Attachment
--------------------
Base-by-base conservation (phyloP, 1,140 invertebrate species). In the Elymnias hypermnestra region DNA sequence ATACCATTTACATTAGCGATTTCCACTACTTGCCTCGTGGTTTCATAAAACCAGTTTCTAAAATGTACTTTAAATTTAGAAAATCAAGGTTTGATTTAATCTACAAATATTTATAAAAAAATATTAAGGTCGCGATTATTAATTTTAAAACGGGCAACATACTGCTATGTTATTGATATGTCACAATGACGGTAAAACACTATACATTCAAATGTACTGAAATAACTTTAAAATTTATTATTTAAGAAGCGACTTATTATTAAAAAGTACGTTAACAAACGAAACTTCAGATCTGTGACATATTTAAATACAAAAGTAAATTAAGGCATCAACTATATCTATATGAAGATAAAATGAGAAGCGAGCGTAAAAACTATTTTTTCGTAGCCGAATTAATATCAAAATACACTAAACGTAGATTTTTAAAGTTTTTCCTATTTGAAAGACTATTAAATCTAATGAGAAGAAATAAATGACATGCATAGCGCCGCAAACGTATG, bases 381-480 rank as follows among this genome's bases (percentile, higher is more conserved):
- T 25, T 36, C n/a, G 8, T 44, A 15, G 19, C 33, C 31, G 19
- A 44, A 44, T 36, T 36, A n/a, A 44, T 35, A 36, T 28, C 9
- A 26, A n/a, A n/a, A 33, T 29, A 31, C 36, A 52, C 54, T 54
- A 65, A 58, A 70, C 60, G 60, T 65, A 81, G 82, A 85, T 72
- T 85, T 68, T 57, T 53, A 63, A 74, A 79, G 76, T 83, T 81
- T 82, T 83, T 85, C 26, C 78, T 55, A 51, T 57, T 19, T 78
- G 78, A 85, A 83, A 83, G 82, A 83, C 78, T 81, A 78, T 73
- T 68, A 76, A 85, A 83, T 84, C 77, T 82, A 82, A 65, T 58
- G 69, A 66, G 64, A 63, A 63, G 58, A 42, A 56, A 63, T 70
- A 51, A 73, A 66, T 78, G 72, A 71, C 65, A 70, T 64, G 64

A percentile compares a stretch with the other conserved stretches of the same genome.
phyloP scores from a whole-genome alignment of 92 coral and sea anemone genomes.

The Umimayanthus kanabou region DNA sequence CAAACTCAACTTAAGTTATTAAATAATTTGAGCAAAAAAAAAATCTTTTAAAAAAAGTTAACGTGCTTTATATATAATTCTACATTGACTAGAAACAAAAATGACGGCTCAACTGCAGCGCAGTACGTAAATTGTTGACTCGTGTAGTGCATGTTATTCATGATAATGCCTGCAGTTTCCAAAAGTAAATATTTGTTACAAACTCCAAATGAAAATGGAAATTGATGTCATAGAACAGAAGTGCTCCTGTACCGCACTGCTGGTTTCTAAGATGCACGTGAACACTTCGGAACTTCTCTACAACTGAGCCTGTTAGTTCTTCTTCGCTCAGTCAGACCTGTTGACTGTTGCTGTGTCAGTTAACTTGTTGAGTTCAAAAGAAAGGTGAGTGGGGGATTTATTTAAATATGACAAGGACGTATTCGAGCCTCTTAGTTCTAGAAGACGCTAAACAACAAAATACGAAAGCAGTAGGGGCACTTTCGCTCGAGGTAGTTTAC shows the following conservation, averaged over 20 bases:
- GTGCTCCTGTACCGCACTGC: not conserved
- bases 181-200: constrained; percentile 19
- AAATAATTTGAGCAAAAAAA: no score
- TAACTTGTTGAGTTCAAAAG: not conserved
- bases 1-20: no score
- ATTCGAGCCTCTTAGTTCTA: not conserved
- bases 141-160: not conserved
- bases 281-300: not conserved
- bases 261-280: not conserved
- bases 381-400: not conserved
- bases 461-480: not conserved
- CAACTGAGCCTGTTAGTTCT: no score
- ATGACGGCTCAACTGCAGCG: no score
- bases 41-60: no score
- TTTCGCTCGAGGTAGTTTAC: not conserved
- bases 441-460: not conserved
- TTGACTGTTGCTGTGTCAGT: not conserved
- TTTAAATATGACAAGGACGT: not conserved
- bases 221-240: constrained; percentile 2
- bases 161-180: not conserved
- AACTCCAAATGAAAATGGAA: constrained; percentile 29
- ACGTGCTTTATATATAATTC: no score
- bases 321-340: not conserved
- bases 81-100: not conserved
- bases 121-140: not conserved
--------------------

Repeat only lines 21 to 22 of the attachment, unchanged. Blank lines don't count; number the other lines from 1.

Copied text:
- bases 141-160: not conserved
- bases 281-300: not conserved